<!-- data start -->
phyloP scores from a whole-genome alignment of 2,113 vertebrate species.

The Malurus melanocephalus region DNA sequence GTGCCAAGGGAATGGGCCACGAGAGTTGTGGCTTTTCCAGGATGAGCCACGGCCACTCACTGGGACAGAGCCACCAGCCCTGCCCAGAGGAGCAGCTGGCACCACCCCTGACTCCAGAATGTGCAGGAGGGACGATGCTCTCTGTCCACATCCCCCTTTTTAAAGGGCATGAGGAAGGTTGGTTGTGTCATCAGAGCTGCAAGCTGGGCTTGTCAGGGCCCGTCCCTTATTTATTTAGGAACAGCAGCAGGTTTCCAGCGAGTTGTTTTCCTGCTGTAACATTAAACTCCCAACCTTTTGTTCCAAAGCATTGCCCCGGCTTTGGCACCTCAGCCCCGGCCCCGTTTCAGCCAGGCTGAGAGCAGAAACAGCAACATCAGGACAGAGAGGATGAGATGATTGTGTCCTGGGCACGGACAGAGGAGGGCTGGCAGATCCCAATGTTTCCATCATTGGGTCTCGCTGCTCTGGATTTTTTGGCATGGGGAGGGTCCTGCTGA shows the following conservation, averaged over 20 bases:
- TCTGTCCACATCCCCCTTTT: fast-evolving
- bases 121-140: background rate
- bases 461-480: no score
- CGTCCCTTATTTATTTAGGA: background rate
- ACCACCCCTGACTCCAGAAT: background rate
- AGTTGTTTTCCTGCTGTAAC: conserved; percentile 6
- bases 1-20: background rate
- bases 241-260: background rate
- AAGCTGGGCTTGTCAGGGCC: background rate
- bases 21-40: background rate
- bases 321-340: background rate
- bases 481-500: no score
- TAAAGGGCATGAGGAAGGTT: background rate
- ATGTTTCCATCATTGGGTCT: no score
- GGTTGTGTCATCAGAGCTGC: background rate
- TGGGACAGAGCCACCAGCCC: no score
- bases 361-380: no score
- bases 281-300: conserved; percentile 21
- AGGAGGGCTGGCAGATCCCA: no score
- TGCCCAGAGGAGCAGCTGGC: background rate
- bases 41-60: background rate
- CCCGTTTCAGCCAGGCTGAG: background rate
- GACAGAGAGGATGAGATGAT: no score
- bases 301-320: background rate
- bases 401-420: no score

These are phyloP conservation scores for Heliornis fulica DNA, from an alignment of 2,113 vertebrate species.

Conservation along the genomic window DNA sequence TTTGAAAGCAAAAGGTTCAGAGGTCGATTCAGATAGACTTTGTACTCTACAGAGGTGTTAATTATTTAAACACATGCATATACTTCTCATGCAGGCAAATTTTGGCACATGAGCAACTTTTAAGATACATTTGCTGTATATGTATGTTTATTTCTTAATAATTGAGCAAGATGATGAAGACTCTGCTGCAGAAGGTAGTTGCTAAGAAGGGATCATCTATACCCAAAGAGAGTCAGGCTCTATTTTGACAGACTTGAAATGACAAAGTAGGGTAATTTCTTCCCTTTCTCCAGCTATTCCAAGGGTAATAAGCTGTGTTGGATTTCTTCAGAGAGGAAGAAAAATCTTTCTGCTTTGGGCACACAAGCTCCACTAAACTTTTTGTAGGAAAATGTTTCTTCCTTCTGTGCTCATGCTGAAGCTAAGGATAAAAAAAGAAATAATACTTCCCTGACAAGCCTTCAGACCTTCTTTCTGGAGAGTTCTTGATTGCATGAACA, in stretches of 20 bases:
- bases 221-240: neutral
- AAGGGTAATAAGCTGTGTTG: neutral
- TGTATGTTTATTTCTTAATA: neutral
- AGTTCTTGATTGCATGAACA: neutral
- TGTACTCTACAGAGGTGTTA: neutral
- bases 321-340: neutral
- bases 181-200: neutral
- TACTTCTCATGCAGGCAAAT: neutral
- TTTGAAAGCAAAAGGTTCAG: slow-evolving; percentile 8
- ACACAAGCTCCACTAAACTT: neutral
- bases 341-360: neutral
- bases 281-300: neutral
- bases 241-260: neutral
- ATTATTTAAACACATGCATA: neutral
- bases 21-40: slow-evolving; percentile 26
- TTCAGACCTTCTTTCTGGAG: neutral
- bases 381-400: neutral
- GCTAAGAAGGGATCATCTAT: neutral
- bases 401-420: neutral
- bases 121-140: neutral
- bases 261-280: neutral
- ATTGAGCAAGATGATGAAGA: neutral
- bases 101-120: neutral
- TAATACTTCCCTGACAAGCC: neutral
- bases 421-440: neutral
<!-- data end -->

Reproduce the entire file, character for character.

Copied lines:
phyloP scores from a whole-genome alignment of 2,113 vertebrate species.

The Malurus melanocephalus region DNA sequence GTGCCAAGGGAATGGGCCACGAGAGTTGTGGCTTTTCCAGGATGAGCCACGGCCACTCACTGGGACAGAGCCACCAGCCCTGCCCAGAGGAGCAGCTGGCACCACCCCTGACTCCAGAATGTGCAGGAGGGACGATGCTCTCTGTCCACATCCCCCTTTTTAAAGGGCATGAGGAAGGTTGGTTGTGTCATCAGAGCTGCAAGCTGGGCTTGTCAGGGCCCGTCCCTTATTTATTTAGGAACAGCAGCAGGTTTCCAGCGAGTTGTTTTCCTGCTGTAACATTAAACTCCCAACCTTTTGTTCCAAAGCATTGCCCCGGCTTTGGCACCTCAGCCCCGGCCCCGTTTCAGCCAGGCTGAGAGCAGAAACAGCAACATCAGGACAGAGAGGATGAGATGATTGTGTCCTGGGCACGGACAGAGGAGGGCTGGCAGATCCCAATGTTTCCATCATTGGGTCTCGCTGCTCTGGATTTTTTGGCATGGGGAGGGTCCTGCTGA shows the following conservation, averaged over 20 bases:
- TCTGTCCACATCCCCCTTTT: fast-evolving
- bases 121-140: background rate
- bases 461-480: no score
- CGTCCCTTATTTATTTAGGA: background rate
- ACCACCCCTGACTCCAGAAT: background rate
- AGTTGTTTTCCTGCTGTAAC: conserved; percentile 6
- bases 1-20: background rate
- bases 241-260: background rate
- AAGCTGGGCTTGTCAGGGCC: background rate
- bases 21-40: background rate
- bases 321-340: background rate
- bases 481-500: no score
- TAAAGGGCATGAGGAAGGTT: background rate
- ATGTTTCCATCATTGGGTCT: no score
- GGTTGTGTCATCAGAGCTGC: background rate
- TGGGACAGAGCCACCAGCCC: no score
- bases 361-380: no score
- bases 281-300: conserved; percentile 21
- AGGAGGGCTGGCAGATCCCA: no score
- TGCCCAGAGGAGCAGCTGGC: background rate
- bases 41-60: background rate
- CCCGTTTCAGCCAGGCTGAG: background rate
- GACAGAGAGGATGAGATGAT: no score
- bases 301-320: background rate
- bases 401-420: no score

These are phyloP conservation scores for Heliornis fulica DNA, from an alignment of 2,113 vertebrate species.

Conservation along the genomic window DNA sequence TTTGAAAGCAAAAGGTTCAGAGGTCGATTCAGATAGACTTTGTACTCTACAGAGGTGTTAATTATTTAAACACATGCATATACTTCTCATGCAGGCAAATTTTGGCACATGAGCAACTTTTAAGATACATTTGCTGTATATGTATGTTTATTTCTTAATAATTGAGCAAGATGATGAAGACTCTGCTGCAGAAGGTAGTTGCTAAGAAGGGATCATCTATACCCAAAGAGAGTCAGGCTCTATTTTGACAGACTTGAAATGACAAAGTAGGGTAATTTCTTCCCTTTCTCCAGCTATTCCAAGGGTAATAAGCTGTGTTGGATTTCTTCAGAGAGGAAGAAAAATCTTTCTGCTTTGGGCACACAAGCTCCACTAAACTTTTTGTAGGAAAATGTTTCTTCCTTCTGTGCTCATGCTGAAGCTAAGGATAAAAAAAGAAATAATACTTCCCTGACAAGCCTTCAGACCTTCTTTCTGGAGAGTTCTTGATTGCATGAACA, in stretches of 20 bases:
- bases 221-240: neutral
- AAGGGTAATAAGCTGTGTTG: neutral
- TGTATGTTTATTTCTTAATA: neutral
- AGTTCTTGATTGCATGAACA: neutral
- TGTACTCTACAGAGGTGTTA: neutral
- bases 321-340: neutral
- bases 181-200: neutral
- TACTTCTCATGCAGGCAAAT: neutral
- TTTGAAAGCAAAAGGTTCAG: slow-evolving; percentile 8
- ACACAAGCTCCACTAAACTT: neutral
- bases 341-360: neutral
- bases 281-300: neutral
- bases 241-260: neutral
- ATTATTTAAACACATGCATA: neutral
- bases 21-40: slow-evolving; percentile 26
- TTCAGACCTTCTTTCTGGAG: neutral
- bases 381-400: neutral
- GCTAAGAAGGGATCATCTAT: neutral
- bases 401-420: neutral
- bases 121-140: neutral
- bases 261-280: neutral
- ATTGAGCAAGATGATGAAGA: neutral
- bases 101-120: neutral
- TAATACTTCCCTGACAAGCC: neutral
- bases 421-440: neutral